That said, I think I’m getting what you’re driving at, and here’s the thing: there’s no explicit “good roleplaying” award in Houses. However, for said roleplaying, you involve yourself in more interesting shit that other players can do with and to you. So, yes, there’s a little bit of this going on in Houses, but not as Clyde’s initial (albeit limited by 140 characters) thought proposes. I would go farther as to say the system rewards you semi-publicly for being interesting rather than very publicly for “good roleplaying.”

      And that’s how I’d probably go about it if I designed an American-style courtly LARP. Which is why right now I don’t feel the need to do one, since I like how Houses works.

      – Ryan

    • Paul Tevis says:

      Style is a Fan Mail mechanic that says “Here’s a reward for being a good roleplayer by making the game fun for me.”

    • Ryan Macklin says:


      Could you unpack that? I don’t think that it is, because Style is given to achieve an effect, not merely to reward. But then I never bought John’s “Style is a reward mechanic for the players to the GM” explanation either, for similar reasons.

      Or, rather, it’s not a reward mechanic explicitly the way Fan Mail is. I would buy Style as “Here’s us rewarding each other for this interaction” sort of mechanic, but that’s really about commerce than it is commendation.

      – Ryan

    • Ryan Macklin says:

      An interesting point can also be made in Houses: There is a reward mechanic for being “good audience.”

      – Ryan

  4. Hey Ryan,

    Let me lay out the more than 140 character thought, and then go into why I’m not sure you’re right.

    The whole idea would be to have a good roleplayer “medallion.” This essentially is a status symbol. It shows someone else in the community saw that person’s play as above average. The person with the medallion, who we’ll call… Clyde, gets one XP, bennie, whatever, on turning in the medallion at the end of a session. This would be a one time reward. The medallion blocks getting another medallion, so if you ever want to get the extra XP again you need to give it away. If my contention that it’s a status symbol proves to be true then I think you can count on most people awarding it with some discrimination, and taking the awarding responsibility seriously.

    I think my mentioning of fan mail gave you an impression of a currency constantly in flux, whereas I used Fan mail as an example due to the fact that it is given from player to player. I’ve used this kind of instant feedback to good effect in smaller larps, as the gamemaster, but as the size increases it becomes difficult to even know everything that is going on in a LARP, let alone keep track of everyone. The instant-ness does indeed make number 2 occur, but due to the fact that the reward is kept in the hands of power (GM and narrators) it becomes meaningless in it’s rareness and the size of group that can see it given.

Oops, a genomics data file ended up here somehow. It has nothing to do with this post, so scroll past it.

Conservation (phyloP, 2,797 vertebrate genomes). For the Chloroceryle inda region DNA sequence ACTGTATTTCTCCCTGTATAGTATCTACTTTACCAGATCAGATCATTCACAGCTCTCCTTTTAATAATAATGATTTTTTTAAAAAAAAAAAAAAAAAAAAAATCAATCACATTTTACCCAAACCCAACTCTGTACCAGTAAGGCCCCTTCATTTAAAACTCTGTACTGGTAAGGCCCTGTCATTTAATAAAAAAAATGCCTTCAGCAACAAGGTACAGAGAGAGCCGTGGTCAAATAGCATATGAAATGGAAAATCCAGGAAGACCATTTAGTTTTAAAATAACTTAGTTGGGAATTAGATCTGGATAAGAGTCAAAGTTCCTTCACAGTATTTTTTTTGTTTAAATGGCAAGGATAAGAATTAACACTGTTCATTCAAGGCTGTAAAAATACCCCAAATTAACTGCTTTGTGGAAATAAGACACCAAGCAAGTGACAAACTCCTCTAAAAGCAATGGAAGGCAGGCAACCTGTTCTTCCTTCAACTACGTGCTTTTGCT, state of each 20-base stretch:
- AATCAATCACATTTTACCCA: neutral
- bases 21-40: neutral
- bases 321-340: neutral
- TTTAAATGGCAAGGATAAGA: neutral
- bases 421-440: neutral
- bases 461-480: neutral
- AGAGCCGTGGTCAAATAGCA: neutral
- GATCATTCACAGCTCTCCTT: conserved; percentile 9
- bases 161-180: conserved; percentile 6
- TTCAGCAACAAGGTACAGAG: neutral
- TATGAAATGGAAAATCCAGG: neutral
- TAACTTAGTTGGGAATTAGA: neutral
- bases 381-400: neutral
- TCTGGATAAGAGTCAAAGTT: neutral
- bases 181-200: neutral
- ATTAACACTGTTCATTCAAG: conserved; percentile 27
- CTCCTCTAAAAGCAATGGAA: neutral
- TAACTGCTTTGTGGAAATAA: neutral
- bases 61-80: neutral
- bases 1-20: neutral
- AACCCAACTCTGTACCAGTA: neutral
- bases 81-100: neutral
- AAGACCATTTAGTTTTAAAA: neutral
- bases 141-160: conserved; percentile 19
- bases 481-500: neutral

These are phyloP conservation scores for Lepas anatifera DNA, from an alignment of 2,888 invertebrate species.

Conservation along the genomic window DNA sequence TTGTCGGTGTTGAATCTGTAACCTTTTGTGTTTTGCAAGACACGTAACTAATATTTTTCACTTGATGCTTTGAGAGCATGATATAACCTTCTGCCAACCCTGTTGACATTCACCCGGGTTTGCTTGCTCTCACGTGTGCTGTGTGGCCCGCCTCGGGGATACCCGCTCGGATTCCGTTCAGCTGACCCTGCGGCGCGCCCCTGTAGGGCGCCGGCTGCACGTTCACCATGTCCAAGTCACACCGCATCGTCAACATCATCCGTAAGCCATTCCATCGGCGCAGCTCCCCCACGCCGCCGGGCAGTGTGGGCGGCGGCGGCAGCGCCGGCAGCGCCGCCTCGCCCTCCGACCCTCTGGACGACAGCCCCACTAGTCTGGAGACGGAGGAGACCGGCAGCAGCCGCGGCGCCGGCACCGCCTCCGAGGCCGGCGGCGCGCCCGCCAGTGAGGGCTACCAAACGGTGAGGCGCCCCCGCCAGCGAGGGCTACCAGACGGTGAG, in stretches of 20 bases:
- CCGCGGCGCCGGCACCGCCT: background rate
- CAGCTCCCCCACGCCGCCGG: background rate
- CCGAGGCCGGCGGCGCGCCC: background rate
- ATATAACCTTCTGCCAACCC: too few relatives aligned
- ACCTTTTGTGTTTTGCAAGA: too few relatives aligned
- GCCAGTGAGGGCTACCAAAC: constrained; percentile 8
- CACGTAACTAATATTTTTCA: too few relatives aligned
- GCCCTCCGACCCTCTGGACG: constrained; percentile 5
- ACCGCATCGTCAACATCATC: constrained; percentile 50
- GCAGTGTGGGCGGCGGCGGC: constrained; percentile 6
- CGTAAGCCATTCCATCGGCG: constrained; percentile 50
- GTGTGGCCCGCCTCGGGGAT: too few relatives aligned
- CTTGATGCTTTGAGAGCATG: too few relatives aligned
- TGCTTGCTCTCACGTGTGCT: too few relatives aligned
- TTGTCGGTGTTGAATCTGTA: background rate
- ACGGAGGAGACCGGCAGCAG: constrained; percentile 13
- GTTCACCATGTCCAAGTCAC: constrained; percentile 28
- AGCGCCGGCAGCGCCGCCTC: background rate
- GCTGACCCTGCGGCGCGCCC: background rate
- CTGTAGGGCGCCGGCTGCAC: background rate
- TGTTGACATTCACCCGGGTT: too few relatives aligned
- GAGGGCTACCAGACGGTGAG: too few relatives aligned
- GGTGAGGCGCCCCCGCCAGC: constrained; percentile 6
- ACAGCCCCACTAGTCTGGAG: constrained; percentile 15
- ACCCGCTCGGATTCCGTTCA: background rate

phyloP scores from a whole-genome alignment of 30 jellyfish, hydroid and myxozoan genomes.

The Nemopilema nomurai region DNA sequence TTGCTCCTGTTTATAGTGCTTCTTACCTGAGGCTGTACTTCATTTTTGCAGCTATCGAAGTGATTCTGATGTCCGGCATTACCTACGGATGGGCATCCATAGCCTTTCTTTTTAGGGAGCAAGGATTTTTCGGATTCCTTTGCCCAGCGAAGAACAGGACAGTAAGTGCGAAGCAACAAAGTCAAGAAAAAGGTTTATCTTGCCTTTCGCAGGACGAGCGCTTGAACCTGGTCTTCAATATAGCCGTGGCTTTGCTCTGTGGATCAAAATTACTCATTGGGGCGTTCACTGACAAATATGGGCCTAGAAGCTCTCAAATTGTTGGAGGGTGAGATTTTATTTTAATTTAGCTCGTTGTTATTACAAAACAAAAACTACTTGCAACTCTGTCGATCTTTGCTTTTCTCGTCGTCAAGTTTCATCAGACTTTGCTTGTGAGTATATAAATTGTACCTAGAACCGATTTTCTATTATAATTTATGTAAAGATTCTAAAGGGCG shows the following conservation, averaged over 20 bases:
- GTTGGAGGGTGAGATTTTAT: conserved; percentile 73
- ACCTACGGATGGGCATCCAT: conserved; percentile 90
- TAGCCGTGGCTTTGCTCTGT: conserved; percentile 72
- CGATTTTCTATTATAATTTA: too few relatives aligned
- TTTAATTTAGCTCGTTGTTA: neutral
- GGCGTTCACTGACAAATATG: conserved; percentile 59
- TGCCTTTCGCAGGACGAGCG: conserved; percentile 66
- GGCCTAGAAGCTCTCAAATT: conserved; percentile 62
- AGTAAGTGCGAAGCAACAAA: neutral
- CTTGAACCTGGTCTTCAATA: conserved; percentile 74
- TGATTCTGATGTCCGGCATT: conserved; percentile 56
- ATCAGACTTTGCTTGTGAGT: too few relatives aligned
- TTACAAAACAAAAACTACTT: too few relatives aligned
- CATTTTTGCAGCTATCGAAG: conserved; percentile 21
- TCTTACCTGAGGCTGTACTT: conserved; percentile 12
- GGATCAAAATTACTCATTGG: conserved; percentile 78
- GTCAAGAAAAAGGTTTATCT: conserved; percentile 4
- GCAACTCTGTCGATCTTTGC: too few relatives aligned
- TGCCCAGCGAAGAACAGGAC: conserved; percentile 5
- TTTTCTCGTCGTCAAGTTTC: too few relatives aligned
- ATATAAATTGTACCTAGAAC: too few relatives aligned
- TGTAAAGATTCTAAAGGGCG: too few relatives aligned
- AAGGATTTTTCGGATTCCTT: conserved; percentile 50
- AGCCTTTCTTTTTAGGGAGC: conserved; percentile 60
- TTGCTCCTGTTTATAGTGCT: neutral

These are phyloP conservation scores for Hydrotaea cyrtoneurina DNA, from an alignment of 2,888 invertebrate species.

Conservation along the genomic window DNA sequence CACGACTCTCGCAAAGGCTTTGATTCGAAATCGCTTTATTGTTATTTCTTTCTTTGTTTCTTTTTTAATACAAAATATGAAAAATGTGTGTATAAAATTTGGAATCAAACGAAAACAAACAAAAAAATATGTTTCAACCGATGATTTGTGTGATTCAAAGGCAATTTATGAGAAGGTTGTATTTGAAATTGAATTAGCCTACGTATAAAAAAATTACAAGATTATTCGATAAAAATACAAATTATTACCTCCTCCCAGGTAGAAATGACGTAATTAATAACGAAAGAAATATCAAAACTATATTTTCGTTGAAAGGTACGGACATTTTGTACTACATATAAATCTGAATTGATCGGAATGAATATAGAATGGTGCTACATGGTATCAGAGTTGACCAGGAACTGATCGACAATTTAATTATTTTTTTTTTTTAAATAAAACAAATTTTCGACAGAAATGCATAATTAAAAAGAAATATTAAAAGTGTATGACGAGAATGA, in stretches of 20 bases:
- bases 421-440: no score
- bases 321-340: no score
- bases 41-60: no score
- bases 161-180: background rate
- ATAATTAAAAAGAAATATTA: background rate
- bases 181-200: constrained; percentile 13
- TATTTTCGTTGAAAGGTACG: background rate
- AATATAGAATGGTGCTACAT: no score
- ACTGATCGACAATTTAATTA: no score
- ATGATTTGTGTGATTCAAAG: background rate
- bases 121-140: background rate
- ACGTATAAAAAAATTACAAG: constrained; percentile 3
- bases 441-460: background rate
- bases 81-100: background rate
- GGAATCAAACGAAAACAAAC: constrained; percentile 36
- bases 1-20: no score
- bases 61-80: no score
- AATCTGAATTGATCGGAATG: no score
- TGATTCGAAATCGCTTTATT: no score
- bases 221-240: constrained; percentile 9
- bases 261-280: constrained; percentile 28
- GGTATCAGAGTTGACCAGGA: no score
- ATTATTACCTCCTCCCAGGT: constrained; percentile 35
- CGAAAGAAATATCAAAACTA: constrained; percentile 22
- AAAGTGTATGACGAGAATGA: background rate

5. Ryan Macklin says:


    Fair enough. The thing about how I see Fan Mail working in games in that it’s a message to everyone that X Dude did a thing someone else likes to see, which is why I don’t believe that you can translate Fan Mail’s effects into a LARP. Which means I took you more literally than intended.

    (I also loathe status symbol things like what you’re talking about, but that’s personal baggage I’m copping to.)

    I think the “getting the medallion blocks getting another” in an interesting way, if you pace the spending of it. That said, seeing it in action would be fascinating. Depending on the group and its alphas, you’ll either see a vicious cycle or a form of moderation…if it’s awarded obviously and overtly. The hat-vote MVP idea Karen mentioned is interesting, as would turning that from a vote into a lottery (as to diffuse the popularity contest element — more votes means more chances to win, but no guarantee).

    This is making me think back to the game Luke & Thor ran at the last Dreamation, regarding the scaling of group dynamics and manipulation thereof.

    – Ryan

    • My thought would be the pacing of medallion trading wouldn’t be limited, but the reward would be. What I mean is the reward would be given at check-out. (You have to check-in and check-out of my games.) If you received a medallion you could give it away to someone, but you’d be sacrificing the bennie.

      I’ve also toyed with the idea of there being a second bennie when the medallion is given away, for the giver, of possibly a different resource, but wouldn’t start with this kind of additional complication.

      I stupidly missed the Burning LARP, to hang out with podcasters, at last Gen Con. I ended up isolated talking to a guy who wasn’t interested in talking, but nerd-dropping a bunch of info about some game I could care less about. I won’t make that mistake again.

  6. Rob Donoghue says:

    Dude, you are blinded by your instincts as a performer. The assumption that it’s all about what fan mail communicates to the table ignores a whole swath of other elements, including the personal dynamic between the participants, and the straight up mechanical benefits. Public acknowledgment is nice, but it’s a side effect, not the thing itself.

    • Ryan Macklin says: